“I’m right here,” he said soothingly and took a step toward her. Mama gently laid her back down.

    “Everything’s going to be OK now,” said Papa. “For a while we thought that we’d lost you in that terrible sea—”

    “And then it was like a miracle,” interjected Mama. “We found you battered against some rocks on shore. At first we thought that you were dead. But somehow Papa knew all along that you weren’t.”

    “And it may have been a miracle, too,” said her brother Lung Fai as he held up a bright pink plastic bag. “I watched you capsizing,” he continued, “and couldn’t figure out why you kept clinging to a plastic bag. Now I think I know. We found your bag, still tightly knotted, washed up on the shore not far from you.” Lung Fai held up a soggy copy of the Book of Mormon. “I’ve already read a few pages,” he said. “There’s some reason that you were supposed to have these books.”

    Soon Kam Fung was able to eat some of her mother’s rice soup. She could tell by the sound of the rain and the waves that the worst of the storm was over.

    Kam Fung watched as Papa picked up one of her books. “I might read one of these books just for curiosity’s sake,” he said casually. He opened the front cover, looked at it in surprise, then set it down and opened another. “People’s pictures are inside the books, with words written in Chinese.” When he opened the sixth one, his eyes widened and he drew in a sharp breath. His words spilled out excitedly. “I know this man! He’s my cousin!” He rushed to Mama and jabbed his finger at the picture. “That’s the son of my mother’s oldest brother. My uncle and his family went away many years ago, after the big war, and my mother has wondered for years about her brother and his family. Look! Here’s an American address. Now I can tell my mother the happy news.”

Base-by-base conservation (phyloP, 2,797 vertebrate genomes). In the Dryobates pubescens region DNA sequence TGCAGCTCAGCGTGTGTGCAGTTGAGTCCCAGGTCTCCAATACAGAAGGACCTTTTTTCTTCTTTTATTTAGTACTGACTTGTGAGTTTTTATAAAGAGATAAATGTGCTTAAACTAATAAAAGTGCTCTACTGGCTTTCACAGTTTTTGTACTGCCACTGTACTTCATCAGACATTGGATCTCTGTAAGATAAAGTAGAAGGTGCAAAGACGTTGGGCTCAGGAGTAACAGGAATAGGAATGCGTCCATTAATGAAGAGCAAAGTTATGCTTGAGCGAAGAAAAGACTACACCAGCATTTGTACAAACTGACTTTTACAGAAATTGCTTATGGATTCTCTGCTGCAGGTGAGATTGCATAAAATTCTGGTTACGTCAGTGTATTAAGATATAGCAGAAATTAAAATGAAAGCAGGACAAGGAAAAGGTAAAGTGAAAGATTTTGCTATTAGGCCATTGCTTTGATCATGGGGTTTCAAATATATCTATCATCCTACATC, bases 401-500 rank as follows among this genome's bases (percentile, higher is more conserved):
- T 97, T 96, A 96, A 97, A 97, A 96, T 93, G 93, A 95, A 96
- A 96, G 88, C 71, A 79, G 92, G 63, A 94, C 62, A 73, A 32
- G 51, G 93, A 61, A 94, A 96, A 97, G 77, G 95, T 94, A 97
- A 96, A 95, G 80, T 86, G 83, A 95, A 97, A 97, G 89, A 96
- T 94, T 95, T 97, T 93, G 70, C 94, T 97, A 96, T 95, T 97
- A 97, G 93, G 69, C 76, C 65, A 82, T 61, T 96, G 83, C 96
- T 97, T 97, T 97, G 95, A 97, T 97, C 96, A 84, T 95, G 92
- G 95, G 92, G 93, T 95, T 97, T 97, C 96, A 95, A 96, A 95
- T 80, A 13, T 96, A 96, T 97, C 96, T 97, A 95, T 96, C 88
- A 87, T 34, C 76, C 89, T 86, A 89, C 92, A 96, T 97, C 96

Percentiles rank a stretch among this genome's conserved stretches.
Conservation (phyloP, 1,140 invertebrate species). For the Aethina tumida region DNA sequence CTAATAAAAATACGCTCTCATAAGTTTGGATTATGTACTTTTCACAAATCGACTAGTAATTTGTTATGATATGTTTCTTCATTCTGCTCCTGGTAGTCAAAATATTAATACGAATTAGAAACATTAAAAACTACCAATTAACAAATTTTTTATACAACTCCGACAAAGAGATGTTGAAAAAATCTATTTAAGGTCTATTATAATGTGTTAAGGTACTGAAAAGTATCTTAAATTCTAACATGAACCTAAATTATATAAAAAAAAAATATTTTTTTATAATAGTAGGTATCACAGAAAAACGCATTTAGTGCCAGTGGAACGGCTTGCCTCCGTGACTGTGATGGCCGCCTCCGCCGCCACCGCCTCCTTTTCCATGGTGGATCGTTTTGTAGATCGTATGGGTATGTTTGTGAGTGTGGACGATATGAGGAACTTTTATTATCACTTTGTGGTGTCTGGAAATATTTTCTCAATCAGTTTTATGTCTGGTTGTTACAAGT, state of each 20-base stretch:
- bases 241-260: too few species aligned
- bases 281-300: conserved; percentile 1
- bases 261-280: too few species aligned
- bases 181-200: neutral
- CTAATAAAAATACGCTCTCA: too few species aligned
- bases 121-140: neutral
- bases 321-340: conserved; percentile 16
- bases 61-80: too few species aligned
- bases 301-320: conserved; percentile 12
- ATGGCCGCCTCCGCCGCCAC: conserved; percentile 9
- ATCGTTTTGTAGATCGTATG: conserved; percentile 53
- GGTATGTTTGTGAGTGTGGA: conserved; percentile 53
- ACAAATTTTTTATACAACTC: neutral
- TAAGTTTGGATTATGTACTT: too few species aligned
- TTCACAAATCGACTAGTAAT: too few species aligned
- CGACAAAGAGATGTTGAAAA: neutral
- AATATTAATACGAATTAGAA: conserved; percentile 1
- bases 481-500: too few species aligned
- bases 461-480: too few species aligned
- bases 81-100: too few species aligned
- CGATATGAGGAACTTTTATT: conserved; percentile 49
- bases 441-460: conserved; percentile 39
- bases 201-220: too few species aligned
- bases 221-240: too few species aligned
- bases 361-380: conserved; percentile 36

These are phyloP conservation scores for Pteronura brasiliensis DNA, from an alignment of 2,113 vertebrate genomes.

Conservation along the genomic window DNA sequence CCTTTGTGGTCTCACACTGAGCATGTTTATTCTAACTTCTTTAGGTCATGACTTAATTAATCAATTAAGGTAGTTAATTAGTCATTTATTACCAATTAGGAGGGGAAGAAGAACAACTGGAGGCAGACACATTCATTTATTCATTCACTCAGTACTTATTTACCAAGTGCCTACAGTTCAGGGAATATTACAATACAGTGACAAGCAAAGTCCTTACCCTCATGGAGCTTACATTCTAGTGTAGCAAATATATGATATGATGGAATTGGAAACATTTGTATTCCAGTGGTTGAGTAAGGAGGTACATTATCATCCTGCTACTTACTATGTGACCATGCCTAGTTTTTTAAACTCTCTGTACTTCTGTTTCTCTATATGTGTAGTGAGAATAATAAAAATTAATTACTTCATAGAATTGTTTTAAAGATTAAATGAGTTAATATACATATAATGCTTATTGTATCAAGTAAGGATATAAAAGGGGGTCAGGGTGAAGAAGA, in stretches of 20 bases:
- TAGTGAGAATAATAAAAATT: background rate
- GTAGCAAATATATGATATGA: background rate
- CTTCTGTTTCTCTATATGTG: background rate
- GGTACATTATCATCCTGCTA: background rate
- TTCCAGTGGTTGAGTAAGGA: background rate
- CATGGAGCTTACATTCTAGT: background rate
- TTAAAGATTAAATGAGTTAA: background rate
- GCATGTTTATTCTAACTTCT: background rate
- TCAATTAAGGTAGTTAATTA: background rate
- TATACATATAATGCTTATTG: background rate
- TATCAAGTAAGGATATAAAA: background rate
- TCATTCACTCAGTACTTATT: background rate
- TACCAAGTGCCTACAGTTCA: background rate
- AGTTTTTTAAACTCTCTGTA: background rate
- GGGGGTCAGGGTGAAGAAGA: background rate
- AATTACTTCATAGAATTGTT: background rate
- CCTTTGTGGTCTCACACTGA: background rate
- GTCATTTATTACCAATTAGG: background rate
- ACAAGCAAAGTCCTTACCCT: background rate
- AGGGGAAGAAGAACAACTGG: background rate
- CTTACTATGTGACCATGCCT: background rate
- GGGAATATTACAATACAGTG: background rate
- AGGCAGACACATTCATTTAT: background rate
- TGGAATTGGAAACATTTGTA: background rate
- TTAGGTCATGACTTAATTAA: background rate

Papa began reading his cousin’s words out loud: “I never knew when I was still living in China that I could find such a wonderful thing as the true gospel of Jesus Christ and its teachings about how we can live together forever as a family. I only hope that some of the people I have left behind may come to know this important message. I know that the Book of Mormon you are holding has been sent from God to help us. …”

    Papa fell silent. Then he slowly turned to the first chapter of First Nephi and began reading.

    Illustrated by Richard Hull